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Title: INTERSTELLAR SILICATE DUST IN THE z = 0.89 ABSORBER TOWARD PKS 1830-211: CRYSTALLINE SILICATES AT HIGH REDSHIFT?

Abstract

We present evidence of a >10{sigma} detection of the 10 {mu}m silicate dust absorption feature in the spectrum of the gravitationally lensed quasar PKS 1830-211, produced by a foreground absorption system at redshift 0.886. We have examined more than 100 optical depth templates, derived from both observations of Galactic and extragalactic sources and laboratory measurements, in order to constrain the chemical structure of the silicate dust. We find that the best fit to the observed absorption profile is produced by laboratory crystalline olivine, with a corresponding peak optical depth of {tau}{sub 10} = 0.27 {+-} 0.05. The fit is slightly improved upon by including small contributions from additional materials, such as silica, enstatite, or serpentine, which suggests that the dust composition may consist of a blend of crystalline silicates. Combining templates for amorphous and crystalline silicates, we find that the fraction of crystalline silicates needs to be at least 95%. Given the rarity of extragalactic sources with such a high degree of silicate crystallinity, we also explore the possibility that the observed spectral features are produced by amorphous silicates in combination with other molecular or atomic transitions, or by foreground source contamination. While we cannot rule out these latter possibilities,more » they lead to much poorer profile fits than for the crystalline olivine templates. If the presence of crystalline interstellar silicates in this distant galaxy is real, it would be highly unusual, given that the Milky Way interstellar matter contains essentially only amorphous silicates. It is possible that the z = 0.886 absorber toward PKS 1830-211, well known for its high molecular content, has a unique star-forming environment that enables crystalline silicates to form and prevail.« less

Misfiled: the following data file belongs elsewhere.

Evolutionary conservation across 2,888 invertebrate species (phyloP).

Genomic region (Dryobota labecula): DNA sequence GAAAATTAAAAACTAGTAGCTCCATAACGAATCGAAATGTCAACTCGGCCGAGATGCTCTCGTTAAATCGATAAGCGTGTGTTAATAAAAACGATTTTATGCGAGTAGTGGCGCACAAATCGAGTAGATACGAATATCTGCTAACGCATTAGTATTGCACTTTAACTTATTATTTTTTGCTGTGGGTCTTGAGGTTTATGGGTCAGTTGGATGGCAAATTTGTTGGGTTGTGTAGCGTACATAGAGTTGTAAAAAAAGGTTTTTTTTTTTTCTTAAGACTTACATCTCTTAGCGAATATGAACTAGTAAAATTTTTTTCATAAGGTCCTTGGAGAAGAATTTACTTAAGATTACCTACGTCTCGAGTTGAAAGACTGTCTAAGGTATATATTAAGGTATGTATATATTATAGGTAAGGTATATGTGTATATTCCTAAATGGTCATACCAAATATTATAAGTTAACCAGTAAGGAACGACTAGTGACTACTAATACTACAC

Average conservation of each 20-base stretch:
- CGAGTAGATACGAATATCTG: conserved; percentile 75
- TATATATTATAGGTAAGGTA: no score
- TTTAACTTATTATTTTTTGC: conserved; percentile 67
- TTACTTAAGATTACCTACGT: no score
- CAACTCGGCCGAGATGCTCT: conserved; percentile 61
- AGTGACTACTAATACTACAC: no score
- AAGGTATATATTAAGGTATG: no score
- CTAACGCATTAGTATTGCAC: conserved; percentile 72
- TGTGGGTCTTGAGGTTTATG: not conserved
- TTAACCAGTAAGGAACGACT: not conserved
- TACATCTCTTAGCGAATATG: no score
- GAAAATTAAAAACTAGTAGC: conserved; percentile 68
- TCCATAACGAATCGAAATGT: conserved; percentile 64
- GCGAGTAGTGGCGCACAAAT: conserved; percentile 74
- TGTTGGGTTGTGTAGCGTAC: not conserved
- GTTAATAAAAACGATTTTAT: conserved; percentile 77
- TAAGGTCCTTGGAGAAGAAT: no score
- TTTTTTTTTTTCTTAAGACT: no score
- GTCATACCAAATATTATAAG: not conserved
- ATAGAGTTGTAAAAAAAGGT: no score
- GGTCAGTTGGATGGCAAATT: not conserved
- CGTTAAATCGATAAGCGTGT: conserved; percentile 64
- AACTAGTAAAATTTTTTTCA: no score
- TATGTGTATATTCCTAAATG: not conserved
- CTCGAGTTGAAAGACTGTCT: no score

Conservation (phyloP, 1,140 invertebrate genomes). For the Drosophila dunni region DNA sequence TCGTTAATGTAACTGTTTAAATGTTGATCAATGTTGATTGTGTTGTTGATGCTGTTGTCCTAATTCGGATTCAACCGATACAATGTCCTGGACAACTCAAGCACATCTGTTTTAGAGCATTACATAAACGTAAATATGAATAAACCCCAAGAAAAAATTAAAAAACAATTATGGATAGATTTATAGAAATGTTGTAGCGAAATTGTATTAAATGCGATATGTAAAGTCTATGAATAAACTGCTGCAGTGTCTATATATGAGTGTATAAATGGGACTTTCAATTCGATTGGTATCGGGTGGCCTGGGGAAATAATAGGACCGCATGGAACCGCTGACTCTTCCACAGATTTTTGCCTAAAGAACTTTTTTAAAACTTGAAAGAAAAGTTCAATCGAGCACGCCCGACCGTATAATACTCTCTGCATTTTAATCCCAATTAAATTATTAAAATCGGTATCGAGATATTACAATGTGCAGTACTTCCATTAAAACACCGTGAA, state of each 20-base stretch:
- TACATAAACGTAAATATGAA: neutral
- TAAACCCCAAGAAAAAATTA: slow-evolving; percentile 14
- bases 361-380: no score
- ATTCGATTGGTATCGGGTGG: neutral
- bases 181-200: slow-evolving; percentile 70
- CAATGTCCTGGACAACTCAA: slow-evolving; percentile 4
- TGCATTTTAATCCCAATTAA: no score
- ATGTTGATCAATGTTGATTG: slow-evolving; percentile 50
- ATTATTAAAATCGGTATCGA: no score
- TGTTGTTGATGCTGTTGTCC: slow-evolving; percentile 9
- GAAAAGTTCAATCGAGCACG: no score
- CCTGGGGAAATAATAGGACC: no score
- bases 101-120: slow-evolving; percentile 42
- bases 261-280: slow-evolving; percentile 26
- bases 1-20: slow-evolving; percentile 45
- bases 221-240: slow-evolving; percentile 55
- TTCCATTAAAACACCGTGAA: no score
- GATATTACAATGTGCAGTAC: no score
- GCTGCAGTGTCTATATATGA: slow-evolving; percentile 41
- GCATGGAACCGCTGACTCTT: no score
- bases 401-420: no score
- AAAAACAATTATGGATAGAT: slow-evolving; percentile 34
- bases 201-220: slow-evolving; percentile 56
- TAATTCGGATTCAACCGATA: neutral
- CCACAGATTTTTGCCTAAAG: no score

Authors:
; ;  [1]; ;  [2];  [3]
  1. Department of Physics and Astronomy, University of South Carolina, 712 Main Street, Columbia, SC 29208 (United States)
  2. Department of Astronomy and Astrophysics, University of Chicago, 5640 S. Ellis Ave., Chicago, IL 60637 (United States)
  3. Osservatorio Astonomico di Trieste, Via Tiepolo 11, 34143 Trieste (Italy)
Publication Date:
OSTI Identifier:
22016195
Resource Type:
Journal Article
Resource Relation:
Journal Name: Astrophysical Journal; Journal Volume: 748; Journal Issue: 1; Other Information: Country of input: International Atomic Energy Agency (IAEA)
Country of Publication:
United States
Language:
English
Subject:
79 ASTROPHYSICS, COSMOLOGY AND ASTRONOMY; ABSORPTION; ASTROPHYSICS; DUSTS; ENSTATITE; INTERSTELLAR GRAINS; MILKY WAY; OLIVINE; QUASARS; RED SHIFT; SERPENTINE; SILICA; SILICATES; STARS

Citation Formats

Aller, Monique C., Kulkarni, Varsha P., Som, Debopam, York, Donald G., Welty, Daniel E., and Vladilo, Giovanni, E-mail: ALLERM@mailbox.sc.edu. INTERSTELLAR SILICATE DUST IN THE z = 0.89 ABSORBER TOWARD PKS 1830-211: CRYSTALLINE SILICATES AT HIGH REDSHIFT?. United States: N. p., 2012. Web. doi:10.1088/0004-637X/748/1/19.